Get at least 3 offers – IN WRITING:
Make sure that you get the offer or “Loan Estimate” in writing so you can compare them. If a broker, bank or loan provider doesn’t want to provide a written offer move on. There are hundreds of loan providers. Don’t trust anyone that does give you a written Loan Estimate to compare.
The Loan Estimate is a standard offer and should be sent within 3 days of you asking for it. Some lenders may charge you a small fee to run your credit but most of them will do it for free.
Compare Total Loan Cost:
Review the loan estimate and compare the total loan costs with you can see in the Section D at the bottom left of the second page of the loan estimate (All loan estimate should use a standard form).
In the third page you will find the Annual Percentage Rate (APR) and the Total Interest Percentage ( TIP), which is the total amount of interest that you pay over the loan term. You can use APR and TIP to compare loan offers.
4.Choose your mortgage:
Time to make a decision. Make sure you can answer YES the following questions:
a. Can I repay this loan
b. I am comfortable with my monthly payment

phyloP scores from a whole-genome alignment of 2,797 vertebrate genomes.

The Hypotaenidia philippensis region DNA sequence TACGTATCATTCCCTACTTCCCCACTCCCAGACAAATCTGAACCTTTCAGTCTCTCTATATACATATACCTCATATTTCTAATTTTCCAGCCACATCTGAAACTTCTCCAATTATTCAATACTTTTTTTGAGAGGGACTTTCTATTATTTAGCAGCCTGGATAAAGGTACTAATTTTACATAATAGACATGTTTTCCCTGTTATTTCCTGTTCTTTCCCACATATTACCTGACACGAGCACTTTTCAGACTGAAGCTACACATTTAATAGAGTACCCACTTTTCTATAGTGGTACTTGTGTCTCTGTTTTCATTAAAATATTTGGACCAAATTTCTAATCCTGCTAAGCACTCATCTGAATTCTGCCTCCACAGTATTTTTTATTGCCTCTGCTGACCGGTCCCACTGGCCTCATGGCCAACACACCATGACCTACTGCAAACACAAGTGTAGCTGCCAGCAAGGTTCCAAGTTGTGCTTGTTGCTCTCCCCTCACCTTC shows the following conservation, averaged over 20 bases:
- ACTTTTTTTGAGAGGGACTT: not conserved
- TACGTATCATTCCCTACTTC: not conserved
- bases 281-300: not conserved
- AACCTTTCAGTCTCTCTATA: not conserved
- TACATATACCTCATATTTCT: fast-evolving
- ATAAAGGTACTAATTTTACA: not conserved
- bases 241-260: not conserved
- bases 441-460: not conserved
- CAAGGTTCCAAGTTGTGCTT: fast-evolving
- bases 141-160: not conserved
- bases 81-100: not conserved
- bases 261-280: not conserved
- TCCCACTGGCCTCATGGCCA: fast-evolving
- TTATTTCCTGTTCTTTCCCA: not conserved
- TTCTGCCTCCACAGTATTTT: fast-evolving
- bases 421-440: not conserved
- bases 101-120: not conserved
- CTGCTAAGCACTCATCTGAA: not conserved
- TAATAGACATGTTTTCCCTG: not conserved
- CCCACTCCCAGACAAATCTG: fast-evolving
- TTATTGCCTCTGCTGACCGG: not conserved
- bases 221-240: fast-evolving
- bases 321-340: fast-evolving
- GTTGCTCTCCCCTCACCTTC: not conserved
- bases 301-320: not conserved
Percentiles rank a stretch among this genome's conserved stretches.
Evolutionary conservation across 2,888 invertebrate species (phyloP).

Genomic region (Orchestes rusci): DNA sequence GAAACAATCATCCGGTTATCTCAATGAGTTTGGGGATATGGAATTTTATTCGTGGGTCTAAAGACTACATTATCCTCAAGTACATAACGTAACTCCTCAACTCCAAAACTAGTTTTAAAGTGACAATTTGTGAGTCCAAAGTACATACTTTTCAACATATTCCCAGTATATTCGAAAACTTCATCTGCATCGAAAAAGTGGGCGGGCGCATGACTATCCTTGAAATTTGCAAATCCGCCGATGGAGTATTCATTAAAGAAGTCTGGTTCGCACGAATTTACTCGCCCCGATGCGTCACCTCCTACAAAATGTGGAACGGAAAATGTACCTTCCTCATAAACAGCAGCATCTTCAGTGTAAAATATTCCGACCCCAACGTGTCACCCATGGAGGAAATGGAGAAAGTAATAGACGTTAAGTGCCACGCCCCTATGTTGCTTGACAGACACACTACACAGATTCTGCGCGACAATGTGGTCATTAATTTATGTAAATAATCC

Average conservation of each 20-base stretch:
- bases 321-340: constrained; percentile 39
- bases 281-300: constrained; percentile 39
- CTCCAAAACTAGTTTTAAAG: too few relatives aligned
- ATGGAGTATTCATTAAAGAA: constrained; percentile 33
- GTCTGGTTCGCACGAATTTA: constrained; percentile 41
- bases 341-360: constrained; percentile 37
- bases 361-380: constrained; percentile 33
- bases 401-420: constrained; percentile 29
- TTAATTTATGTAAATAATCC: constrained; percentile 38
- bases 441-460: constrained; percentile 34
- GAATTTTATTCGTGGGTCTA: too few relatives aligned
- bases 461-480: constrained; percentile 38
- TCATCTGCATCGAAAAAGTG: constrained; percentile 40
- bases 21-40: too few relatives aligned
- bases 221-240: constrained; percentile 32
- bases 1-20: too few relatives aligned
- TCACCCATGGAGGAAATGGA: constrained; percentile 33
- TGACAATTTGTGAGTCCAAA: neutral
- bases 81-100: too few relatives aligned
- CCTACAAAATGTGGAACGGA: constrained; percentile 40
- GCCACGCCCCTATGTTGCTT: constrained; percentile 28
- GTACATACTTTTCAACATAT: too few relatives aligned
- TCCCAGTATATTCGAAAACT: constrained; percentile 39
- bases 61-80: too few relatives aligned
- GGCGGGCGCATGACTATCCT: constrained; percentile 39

c. I shopped enough to know this is a good deal for me
d. There are not risky feature like balloon payment or prepayment penalty I can’t handle down the road
e. I know whether my principal and interest payment will increase in the future.
5. Intent to Proceed:
Remember that you have not committed to any lender until you have signed the closing documents. The Loan Estimate doesn’t mean that the lender has approved or denied the loan. The loan estimate is what they will offer you if you decide to move forward with the loan…
When you have choose your mortgage provider you tell the office that “you intent to proceed”. Lenders need to wait for your intent to proceed BEFORE they require you to pay for an application fee, appraisal fee or any other fee
6. Rate Lock:
Mortgage officers talk about “rate lock” that means it will stay or “floating” that means that it can go up or down BEFORE a set date: 30,60,90 days. The policy of locking the rate varies by lender and if you lock and the rate drops you are lock in the high one. But if the rate goes up and your rate is locked, you will keep the lower rate. Also if you haven’t close in the lock period can get expensive to extend the lock rate… ask lots of questions about rate lock to your officer so you can understand what you are getting.
Once you have decided to move forward with the loan you need to choose a Closing agent, revise the Loan Estimate ( sometimes the lender will give you a new one because something change, like you decide to go for a bigger loan, etc). It is Illegal for a lender to quote you low fees and cost in a Loan Estimate and then surprise you with much higher costs in a revised loan.
8. Educate Yourself:
Be a more educated buyer and make sure you read the complete Loan Toolkit that you can download here. This will save you head aches and thousands of dollars in the purchase of your property.
Other Documents that you should read are: